Woven In Books

WOVEN IN BOOKS||Diverse Retellings That Spark Joy

Hello everyone! Woven In Books is finally back this Saturday to bring you some amazing diverse recommendations for you”ll to add to your TBR and read! Today’s post is by one of my favourites and a dear friend Nandini @ Novels and Nebulas. She is one of the best bloggers out there who is always hyping up diverse books so I am so glad to have her on the blog today and sharing some of her favourite books!

You can read the previous Woven In Books posts HERE for more amazing diverse recommendations, blogger and author interviews.


I have loved reading ever since I was taught to and it’s developed into more than just a hobby now. Even though I’ve read more books than I can count since then, the stories that have stayed with me are the ones I listened to growing up, the ones from my own culture. In 2017, I read When Dimple Met Rishi by Sandhya Menon, which introduced me to #OwnVoices stories about characters who looked like me, sounded like me and had problems that I was facing too. As a member of the book blogging community, I quickly became aware of how little exposure books by marginalized authors get and made it my mission to hype up as many as I could. Today I want to focus on diverse retellings that are a joy to read because these are a diverse spin on familiar stories that I think anybody can relate to. I hope that through this post, readers will feel encouraged to pick these and other books by marginalized authors in the future.

Of Curses and Kisses by Sandhya Menon (Beauty and the Beast)

This list won’t be complete without having a Sandhya Menon book on it, obviously. I had the privilege of reading an early copy of this book and it’s my favourite book of hers thus far. The magical elements sprinkled into a heart-warming contemporary romance was perfection! Jaya, the protagonist, goes through a journey of unlearning her prejudices and figuring out what she wants instead of going along with the expectations society has for her, which I found very relatable. Beauty and the Beast is a very popular fairytale, so I hope that people will enjoy this diverse spin on it as much as I did.

Of Curses and Kisses (St. Rosetta's Academy, #1)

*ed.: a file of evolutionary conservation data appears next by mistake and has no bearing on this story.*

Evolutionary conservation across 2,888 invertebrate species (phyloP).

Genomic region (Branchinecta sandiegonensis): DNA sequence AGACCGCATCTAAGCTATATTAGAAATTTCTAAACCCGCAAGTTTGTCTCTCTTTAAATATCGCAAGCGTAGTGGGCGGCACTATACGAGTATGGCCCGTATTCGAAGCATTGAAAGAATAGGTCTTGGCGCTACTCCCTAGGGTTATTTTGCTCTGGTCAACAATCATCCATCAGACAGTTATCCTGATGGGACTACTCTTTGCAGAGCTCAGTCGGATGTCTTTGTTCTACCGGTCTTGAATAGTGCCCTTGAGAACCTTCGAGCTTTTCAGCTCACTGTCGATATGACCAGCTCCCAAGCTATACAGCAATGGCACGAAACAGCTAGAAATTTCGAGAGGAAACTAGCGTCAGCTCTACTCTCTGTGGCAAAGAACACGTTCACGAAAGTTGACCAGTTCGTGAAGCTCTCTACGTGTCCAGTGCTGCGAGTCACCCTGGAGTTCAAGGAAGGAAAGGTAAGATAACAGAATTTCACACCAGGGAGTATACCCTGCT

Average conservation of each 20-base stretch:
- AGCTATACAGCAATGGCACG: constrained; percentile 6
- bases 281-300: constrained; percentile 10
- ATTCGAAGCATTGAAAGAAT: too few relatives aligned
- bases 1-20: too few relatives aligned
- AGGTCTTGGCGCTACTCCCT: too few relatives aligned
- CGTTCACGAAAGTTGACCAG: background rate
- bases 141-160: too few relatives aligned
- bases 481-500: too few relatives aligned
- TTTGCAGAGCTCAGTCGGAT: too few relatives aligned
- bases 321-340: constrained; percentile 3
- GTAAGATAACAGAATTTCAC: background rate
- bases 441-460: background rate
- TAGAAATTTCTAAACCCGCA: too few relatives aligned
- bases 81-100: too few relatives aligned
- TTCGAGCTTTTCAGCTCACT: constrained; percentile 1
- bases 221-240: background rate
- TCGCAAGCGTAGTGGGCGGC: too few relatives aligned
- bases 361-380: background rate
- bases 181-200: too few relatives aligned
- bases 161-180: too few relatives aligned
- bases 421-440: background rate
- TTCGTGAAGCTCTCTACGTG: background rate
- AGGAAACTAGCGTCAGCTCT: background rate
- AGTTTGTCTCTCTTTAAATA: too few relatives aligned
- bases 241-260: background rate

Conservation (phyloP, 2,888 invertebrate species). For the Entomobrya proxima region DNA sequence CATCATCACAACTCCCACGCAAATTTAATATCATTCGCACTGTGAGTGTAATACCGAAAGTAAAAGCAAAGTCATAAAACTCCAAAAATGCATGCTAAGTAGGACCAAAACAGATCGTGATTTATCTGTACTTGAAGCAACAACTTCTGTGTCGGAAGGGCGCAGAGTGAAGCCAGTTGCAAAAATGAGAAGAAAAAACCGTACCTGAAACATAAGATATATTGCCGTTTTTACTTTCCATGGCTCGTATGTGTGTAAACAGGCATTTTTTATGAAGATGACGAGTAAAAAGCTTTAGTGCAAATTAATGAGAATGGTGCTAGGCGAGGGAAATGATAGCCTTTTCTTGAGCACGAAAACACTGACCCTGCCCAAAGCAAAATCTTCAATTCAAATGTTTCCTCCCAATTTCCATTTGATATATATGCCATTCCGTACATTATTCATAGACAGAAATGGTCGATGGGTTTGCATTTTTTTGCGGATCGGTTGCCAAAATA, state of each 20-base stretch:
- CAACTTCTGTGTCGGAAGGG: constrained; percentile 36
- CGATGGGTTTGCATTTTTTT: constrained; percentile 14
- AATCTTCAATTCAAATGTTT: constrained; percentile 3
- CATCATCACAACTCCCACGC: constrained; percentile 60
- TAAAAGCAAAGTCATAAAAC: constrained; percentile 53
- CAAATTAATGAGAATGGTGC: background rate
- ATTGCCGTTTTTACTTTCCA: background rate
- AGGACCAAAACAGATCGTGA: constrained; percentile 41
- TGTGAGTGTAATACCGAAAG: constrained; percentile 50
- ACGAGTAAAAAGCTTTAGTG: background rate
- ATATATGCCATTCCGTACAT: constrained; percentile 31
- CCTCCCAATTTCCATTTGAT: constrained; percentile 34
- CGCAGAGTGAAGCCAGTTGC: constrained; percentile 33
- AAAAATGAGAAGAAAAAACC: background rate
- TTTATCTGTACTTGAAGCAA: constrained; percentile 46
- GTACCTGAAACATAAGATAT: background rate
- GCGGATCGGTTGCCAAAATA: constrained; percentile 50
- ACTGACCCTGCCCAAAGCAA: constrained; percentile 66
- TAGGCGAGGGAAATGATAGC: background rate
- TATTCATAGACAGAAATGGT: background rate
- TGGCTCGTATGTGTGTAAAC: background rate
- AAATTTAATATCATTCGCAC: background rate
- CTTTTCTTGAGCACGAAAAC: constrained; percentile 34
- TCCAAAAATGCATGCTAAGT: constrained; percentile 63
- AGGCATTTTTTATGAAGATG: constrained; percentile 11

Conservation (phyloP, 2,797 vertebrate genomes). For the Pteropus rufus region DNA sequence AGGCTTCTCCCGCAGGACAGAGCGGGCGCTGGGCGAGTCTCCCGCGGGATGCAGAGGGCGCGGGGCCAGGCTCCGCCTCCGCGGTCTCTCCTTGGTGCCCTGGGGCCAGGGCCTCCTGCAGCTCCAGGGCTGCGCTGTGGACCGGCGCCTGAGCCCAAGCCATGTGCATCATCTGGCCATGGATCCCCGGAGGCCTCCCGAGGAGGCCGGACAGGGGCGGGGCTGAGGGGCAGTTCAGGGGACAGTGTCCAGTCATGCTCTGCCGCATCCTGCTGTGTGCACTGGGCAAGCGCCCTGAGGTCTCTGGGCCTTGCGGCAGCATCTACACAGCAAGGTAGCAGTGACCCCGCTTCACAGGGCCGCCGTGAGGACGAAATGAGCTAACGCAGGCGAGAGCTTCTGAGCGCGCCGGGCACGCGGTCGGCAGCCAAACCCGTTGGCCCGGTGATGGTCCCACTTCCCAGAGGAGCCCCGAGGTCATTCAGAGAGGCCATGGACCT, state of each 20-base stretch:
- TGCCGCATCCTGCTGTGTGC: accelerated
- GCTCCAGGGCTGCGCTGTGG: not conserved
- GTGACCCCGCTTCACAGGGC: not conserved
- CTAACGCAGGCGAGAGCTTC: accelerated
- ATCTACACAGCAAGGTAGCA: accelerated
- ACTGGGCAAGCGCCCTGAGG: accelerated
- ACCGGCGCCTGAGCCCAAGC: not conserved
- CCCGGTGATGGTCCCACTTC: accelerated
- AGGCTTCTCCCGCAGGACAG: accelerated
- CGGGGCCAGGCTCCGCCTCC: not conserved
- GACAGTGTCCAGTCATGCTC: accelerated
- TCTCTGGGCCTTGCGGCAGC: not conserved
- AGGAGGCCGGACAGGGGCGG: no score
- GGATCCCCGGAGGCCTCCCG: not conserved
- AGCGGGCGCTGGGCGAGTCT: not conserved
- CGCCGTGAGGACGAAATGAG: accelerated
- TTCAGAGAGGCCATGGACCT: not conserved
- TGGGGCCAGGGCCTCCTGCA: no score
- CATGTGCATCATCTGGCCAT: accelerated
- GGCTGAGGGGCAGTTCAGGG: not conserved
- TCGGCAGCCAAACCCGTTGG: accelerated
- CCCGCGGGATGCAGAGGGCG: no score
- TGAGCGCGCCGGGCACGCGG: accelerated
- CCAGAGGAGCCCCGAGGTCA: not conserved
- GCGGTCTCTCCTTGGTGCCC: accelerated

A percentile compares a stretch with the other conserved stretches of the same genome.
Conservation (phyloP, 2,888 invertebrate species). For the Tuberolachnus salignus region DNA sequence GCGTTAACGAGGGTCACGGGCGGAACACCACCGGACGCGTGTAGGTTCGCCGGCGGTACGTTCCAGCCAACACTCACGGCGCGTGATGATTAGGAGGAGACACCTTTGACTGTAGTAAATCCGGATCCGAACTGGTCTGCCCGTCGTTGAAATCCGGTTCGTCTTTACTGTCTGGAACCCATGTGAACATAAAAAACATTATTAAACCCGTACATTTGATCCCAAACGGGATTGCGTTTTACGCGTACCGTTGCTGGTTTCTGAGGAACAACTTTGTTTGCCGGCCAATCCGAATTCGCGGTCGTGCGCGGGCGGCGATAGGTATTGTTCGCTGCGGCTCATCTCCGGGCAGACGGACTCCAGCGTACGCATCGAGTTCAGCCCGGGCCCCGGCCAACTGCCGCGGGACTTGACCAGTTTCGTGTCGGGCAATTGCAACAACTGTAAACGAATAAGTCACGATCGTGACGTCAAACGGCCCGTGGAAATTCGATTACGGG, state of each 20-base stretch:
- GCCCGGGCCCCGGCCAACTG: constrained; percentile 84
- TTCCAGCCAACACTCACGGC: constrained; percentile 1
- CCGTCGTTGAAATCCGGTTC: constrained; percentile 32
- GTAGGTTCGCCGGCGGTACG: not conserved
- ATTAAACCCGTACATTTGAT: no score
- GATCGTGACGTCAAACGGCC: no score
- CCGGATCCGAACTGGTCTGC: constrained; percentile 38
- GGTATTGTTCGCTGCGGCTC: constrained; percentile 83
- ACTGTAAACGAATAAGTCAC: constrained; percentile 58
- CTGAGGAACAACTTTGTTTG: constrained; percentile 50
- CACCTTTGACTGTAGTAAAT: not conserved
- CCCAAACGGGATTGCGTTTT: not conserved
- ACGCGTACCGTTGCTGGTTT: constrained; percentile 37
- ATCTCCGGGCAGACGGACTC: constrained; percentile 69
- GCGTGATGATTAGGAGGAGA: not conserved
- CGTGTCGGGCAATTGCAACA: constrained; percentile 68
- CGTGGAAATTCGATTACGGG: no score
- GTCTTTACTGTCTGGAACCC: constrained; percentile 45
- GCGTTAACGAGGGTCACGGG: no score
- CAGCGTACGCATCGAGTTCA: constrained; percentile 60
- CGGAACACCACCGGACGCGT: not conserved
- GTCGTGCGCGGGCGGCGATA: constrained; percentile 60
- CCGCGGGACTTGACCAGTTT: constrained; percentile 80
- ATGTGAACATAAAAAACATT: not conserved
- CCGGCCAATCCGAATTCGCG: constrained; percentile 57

Our Wayward Fate by Gloria Chao (The Butterfly Lovers)

Gloria Chao is one of my favourite contemporary YA authors and her debut, American Panda, introduced me to her wonderful work. The Butterfly Lovers is a tragic Chinese folktale about a pair of lovers and has inspired a lot of works of art from music to literature. While it may not be as famous as Western fairytales, I really wanted to shed light on famous Asian folktales as well. However, this book is more light-hearted and focuses on the romance between the main characters, Ali and Chase. I love how it starts a conversation about racial microaggressions, the Asian-American identity and the immigrant experience.

Our Wayward Fate

A Crown of Wishes by Roshani Chokshi (Vikram and Betal)

Roshani is another favourite of mine whose books I constantly recommend. This is her most underrated book and it deserves so much more praise than it has gotten. Some elements of this story are inspired by the Vikram and Betal folktale popular across India and it’s not exactly a retelling. The gender dynamics are flipped on their head and it’s a dual POV narrative with a swoony romantic storyline. I’m also a huge fan of Roshani’s beautiful prose and all the different elements of Hindu mythology that enrich the world-building.

A Crown of Wishes (The Star-Touched Queen, #2)

A Thousand Beginning and Endings edited by Ellen Oh and Elsie Chapman (Various)

This is an Asian speculative fiction short story collection that I think will appeal to readers of all ages. Each story is inspired from the mythology and folktales of the author’s culture. My favourite stories are Forbidden Fruit by Roshani Chokshi, Daughter of the Sun by Shveta Thakrar and The Crimson Cloak by Cindy Pon. Every piece is accompanied by a note from the author discussing the origins of the story, which made me appreciate them more. I must caution that not every story will appeal to everybody, which was true for me as well, but overall it was an amazing reading experience.

A Thousand Beginnings and Endings


Nandini

Nandini is the passionate book blogger behind Novels and Nebulas. She has been reaching for books since her childhood and often reads speculative fiction to escape reality. Born and brought up in Bangalore, India, she loves to see Asian representation in English fiction and goes hard for South-Asian stories. She also runs the Stars and Sorcery book club, which focuses on reading sci-fi and fantasy written by authors of colour every month. Her dream is to inspire everyone around her to experience the life-changing magic of literature. You can connect with her on Twitter, Instagram and Goodreads as well.

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Have you read any of these books?

Which are your favourite diverse retellings? Tell me about it!!

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